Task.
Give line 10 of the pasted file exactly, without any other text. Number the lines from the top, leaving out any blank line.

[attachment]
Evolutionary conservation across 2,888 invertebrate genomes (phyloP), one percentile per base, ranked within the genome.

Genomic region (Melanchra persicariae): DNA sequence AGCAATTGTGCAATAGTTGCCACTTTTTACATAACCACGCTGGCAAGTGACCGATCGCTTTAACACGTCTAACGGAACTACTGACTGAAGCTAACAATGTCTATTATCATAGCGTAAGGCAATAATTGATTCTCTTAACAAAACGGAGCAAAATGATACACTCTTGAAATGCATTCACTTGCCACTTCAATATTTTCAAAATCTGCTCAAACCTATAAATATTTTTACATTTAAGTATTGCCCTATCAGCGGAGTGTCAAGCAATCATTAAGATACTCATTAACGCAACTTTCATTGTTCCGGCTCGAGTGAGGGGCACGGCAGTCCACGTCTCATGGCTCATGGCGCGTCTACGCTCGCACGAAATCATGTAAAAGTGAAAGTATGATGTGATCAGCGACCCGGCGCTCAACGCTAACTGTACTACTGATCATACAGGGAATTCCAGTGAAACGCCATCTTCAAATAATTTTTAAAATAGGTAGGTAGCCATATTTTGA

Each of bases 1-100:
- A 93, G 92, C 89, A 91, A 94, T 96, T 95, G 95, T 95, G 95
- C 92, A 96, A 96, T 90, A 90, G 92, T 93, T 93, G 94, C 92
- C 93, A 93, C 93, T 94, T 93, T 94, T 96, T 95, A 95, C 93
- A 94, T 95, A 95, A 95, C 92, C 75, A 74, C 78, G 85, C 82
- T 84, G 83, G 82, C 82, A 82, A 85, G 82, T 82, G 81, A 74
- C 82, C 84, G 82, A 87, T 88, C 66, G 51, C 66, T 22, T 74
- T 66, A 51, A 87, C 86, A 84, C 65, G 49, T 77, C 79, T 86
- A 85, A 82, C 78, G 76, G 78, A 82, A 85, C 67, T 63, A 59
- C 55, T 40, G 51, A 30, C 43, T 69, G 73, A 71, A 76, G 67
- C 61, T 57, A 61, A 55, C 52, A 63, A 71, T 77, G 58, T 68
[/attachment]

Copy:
- T 66, A 51, A 87, C 86, A 84, C 65, G 49, T 77, C 79, T 86